The first item that falls into this category is your cladding and flooring. Most people will clad and lay their floor as one of the first job in their van build, so they have a finished empty shell to work with. Although this looks great for photos(!), it means a lot of extra weight where you’ll never actually see it. We only clad up to where it would be visible, stopping just after where the kitchen cabinets and bed would start. This means you don’t have cladding, and crucially extra weight, where it will only be hidden anyway. We did the same with our flooring, only laying it to just underneath the kitchen cabinets.

The second area where you can potentially save well over a hundred kilos is the material you choose to build your van with. Opting for 18mm MDF vs 12mm or even 9mm ply will add a significant amount of weight to your build. MDF is much more dense than ply, so choosing a thinner ply will save you a lot of weight.

Another good idea is to build your own kitchen rather than installing one from IKEA, as these are double thickness 18mm MDF. If you build your own out of single thickness 12mm ply, you can save loads of weight – we did the calculations and we saved 35kg by building our kitchen!

A good way to save weight, if you have welding capabilities, would be to make your bed frame out of a lightweight metal such as aluminium rather than wood. Although aluminium weighs more than wood, because it has a higher tensile strength which means it’s stronger, you can use much less material to achieve the same strength within your structure.

Fixtures & fittings

The obvious ridiculous item in our van is our Belfast sink. This big ceramic sink weighs a whopping 30kg. We justified putting it in through the weight we saved in not installing an IKEA kitchen, and it was one item we just couldn’t bare to not include, as we love them so much, but for those looking to cut weight, choosing a lightweight metal sink might be a good option.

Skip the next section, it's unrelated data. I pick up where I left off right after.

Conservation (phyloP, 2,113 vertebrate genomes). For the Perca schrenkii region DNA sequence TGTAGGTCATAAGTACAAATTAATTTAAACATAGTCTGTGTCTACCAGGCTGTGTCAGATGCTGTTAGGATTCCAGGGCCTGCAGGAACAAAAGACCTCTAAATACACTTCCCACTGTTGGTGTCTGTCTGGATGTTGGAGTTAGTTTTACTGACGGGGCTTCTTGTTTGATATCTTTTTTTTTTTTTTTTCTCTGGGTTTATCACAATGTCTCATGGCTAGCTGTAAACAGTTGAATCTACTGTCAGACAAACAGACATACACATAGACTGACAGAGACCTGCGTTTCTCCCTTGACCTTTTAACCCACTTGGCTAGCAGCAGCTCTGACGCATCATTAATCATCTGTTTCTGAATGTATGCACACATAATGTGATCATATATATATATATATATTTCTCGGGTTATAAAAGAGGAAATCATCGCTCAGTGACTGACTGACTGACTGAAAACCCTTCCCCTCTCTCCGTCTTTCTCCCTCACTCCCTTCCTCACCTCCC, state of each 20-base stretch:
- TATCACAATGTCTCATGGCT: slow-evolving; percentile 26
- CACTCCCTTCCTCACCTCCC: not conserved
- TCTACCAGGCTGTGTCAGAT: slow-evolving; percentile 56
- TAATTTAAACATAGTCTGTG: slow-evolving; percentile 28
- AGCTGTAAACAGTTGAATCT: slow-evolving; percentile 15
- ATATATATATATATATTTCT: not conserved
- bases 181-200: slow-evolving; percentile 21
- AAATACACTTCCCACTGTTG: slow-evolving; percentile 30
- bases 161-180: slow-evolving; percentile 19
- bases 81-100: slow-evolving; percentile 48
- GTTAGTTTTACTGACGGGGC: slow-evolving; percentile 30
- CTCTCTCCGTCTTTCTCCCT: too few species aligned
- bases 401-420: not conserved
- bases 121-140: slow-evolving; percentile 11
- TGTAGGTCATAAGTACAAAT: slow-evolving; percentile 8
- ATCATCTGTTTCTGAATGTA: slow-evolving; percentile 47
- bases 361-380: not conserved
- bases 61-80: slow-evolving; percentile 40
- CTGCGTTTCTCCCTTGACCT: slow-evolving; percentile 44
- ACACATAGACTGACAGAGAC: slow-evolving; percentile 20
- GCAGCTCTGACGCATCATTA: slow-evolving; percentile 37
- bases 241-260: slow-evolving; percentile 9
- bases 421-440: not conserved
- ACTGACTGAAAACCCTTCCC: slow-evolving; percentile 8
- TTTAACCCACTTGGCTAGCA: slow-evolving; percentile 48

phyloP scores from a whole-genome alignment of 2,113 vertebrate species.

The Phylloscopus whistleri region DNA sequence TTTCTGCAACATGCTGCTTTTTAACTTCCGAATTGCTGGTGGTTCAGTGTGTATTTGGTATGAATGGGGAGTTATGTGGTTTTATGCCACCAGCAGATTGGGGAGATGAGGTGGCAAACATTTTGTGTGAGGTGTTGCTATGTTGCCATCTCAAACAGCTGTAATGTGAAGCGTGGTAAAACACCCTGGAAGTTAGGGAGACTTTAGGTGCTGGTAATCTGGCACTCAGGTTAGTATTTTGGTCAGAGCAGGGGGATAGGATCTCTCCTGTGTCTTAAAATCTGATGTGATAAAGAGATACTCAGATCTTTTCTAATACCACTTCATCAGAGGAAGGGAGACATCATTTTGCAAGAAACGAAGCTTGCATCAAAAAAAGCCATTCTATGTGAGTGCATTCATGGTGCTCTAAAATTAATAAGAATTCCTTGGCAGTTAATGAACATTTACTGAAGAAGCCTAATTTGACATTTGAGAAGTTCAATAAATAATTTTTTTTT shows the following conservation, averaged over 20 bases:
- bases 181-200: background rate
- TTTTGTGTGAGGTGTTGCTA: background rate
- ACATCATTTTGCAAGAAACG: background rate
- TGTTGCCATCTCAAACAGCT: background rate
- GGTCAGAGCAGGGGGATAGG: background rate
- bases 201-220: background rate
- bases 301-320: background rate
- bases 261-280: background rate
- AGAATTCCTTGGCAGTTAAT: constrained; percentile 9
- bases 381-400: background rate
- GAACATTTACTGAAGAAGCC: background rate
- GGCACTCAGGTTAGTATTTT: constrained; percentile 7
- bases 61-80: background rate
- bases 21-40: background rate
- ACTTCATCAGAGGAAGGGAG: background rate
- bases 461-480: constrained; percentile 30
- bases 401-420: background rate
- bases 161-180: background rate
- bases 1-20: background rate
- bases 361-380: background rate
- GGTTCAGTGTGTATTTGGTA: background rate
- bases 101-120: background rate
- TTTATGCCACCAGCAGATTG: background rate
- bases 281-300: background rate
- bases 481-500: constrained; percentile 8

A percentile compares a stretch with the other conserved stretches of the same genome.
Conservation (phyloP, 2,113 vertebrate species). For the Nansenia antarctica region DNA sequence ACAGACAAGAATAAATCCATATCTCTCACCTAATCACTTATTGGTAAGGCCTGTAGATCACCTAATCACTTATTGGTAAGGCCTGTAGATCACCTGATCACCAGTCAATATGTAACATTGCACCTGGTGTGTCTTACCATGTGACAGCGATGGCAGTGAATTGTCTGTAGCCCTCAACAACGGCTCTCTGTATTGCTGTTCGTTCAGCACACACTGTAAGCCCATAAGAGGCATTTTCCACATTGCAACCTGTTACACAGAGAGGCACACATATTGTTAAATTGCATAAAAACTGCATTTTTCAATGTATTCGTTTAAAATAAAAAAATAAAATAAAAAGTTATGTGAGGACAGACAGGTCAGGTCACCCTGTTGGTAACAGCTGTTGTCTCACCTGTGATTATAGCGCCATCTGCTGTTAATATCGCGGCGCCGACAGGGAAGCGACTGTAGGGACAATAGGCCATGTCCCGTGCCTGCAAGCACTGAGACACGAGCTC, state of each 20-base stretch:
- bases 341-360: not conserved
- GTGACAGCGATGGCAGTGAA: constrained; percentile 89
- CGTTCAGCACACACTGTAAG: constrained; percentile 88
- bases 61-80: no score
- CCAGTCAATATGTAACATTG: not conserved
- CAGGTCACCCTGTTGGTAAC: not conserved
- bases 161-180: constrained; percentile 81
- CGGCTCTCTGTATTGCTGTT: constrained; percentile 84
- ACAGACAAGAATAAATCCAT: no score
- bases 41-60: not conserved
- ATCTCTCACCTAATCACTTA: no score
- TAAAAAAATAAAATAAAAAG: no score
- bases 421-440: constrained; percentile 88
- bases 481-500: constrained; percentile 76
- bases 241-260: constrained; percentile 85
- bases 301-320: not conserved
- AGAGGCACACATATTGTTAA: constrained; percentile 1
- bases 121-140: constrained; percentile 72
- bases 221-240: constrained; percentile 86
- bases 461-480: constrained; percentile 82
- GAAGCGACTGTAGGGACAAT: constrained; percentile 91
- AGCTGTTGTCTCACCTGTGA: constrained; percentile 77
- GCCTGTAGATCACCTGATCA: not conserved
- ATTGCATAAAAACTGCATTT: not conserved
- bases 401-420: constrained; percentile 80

a self built campervan kitchen units with belfast sink
The mighty baby Belfast sink, weighing in at a whopping 30kg - not the smartest weight saving feature!


Although this might be an area you don’t want to make sacrifices in, it’s worth considering as batteries are very heavy. Make sure to work out how much energy you think you’ll need, as if you’re planning on spending a lot of time on campsites with a shore hookup you’ll need much smaller batteries than if you’re planning on spending days off grid. Our two 180Ah flooded lead acid batteries weigh almost 100kg which is not an insignificant amount at all!

Lithium ion batteries weigh about half as much as flooded lead acid, but they are about 4 times the price so it’s an expensive saving to make!

Gas & water tanks

The bigger the tank you buy, the more both it and its contents will weigh. You need to balance capacity and how long it will last with the weight – we have a 70L water tank and a 25L LPG tank. A 70L water tank will last you a few days if you’re careful with water consumption, but bigger than this just means much more weight.


It’s worth remembering that a window weighs a lot more than the metal panel you’re chopping out to replace with it. If you think you’re going to be close, this could be an area of your build where you could save a few kilos. A weight saving option would be to use the plastic motorhome/caravan style windows.

girl filing a window installing windows in a campervan
Chopping windows in your van = adding weight


Any extras you add to your van such as a roof rack, a ladder or an awning may look cool and feel useful, but they also weigh loads! Ask yourself if you really need them – an awning weighs around 20kg and the average roof rack weighs a whopping 50kg!

How to weigh your camper van

Once you’ve finished your conversion and you’re ready for the big weigh in, you’ll need to find a weighbridge. We found the easiest way of finding a local weighbridge was just to google “the name of your city + weighbridge”. We’re based in Bristol and used the one at Lye Cross Farm which is free to use, or £2 if you wanted a printed receipt with proof of the weight of your van.

Thanks for reading, if you have any questions feel free to drop us a message on here or via Instagram!